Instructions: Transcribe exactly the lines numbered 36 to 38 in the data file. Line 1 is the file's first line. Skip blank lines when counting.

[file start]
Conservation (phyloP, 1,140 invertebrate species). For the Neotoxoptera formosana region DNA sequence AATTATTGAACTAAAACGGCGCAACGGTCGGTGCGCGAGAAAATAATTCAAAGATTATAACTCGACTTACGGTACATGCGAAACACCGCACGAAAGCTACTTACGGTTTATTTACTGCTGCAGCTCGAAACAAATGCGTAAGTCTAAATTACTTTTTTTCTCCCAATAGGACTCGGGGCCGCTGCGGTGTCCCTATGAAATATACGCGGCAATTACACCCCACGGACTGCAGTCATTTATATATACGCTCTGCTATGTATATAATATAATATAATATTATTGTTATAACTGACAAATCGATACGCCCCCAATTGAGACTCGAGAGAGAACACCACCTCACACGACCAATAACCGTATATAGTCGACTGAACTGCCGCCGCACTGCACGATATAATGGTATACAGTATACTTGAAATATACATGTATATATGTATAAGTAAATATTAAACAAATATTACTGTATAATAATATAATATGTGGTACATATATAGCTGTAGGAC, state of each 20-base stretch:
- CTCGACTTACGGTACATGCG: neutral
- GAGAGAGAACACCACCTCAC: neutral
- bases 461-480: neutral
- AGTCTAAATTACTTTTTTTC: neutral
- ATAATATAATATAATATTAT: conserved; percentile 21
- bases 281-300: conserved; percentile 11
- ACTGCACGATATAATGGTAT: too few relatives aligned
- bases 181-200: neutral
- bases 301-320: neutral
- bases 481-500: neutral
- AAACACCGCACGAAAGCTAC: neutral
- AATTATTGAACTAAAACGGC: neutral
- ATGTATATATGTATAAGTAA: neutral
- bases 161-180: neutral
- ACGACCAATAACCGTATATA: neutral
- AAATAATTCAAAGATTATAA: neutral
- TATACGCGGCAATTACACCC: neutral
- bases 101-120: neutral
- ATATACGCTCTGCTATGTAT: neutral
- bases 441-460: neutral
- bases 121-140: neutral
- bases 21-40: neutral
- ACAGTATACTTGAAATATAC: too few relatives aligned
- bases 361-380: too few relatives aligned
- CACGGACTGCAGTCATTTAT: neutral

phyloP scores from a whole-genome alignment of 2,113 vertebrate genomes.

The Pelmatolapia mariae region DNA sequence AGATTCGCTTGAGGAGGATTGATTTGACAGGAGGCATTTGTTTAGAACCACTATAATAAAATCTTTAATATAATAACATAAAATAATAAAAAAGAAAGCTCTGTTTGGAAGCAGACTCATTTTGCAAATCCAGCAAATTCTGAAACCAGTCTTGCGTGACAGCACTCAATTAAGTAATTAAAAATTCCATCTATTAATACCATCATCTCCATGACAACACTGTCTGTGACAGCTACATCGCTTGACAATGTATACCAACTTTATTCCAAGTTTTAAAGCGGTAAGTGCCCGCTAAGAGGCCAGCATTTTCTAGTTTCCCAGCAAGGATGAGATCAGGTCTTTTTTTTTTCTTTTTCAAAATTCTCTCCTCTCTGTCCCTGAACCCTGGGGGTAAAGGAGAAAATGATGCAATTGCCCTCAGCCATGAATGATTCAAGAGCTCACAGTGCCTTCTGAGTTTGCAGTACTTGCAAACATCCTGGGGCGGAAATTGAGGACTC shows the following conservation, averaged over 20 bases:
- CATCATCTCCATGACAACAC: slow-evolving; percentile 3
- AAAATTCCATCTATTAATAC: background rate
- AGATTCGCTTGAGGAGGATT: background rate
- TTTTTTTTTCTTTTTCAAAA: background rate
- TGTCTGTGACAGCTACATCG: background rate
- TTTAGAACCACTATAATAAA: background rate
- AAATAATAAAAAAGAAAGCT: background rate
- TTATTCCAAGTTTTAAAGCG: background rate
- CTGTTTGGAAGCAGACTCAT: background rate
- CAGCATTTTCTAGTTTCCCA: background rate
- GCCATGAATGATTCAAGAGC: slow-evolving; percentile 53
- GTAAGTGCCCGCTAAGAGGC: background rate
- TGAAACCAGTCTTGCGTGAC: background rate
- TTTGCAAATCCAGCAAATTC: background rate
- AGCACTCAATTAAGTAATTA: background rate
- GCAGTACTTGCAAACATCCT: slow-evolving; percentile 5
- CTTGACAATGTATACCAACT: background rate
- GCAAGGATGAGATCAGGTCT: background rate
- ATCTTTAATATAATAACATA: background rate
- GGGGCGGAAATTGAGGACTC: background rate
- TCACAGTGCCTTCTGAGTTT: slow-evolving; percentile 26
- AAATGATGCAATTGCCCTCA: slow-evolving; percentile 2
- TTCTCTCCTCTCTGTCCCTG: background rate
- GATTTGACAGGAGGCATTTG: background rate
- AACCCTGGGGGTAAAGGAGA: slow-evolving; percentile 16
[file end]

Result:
- TTATTCCAAGTTTTAAAGCG: background rate
- CTGTTTGGAAGCAGACTCAT: background rate
- CAGCATTTTCTAGTTTCCCA: background rate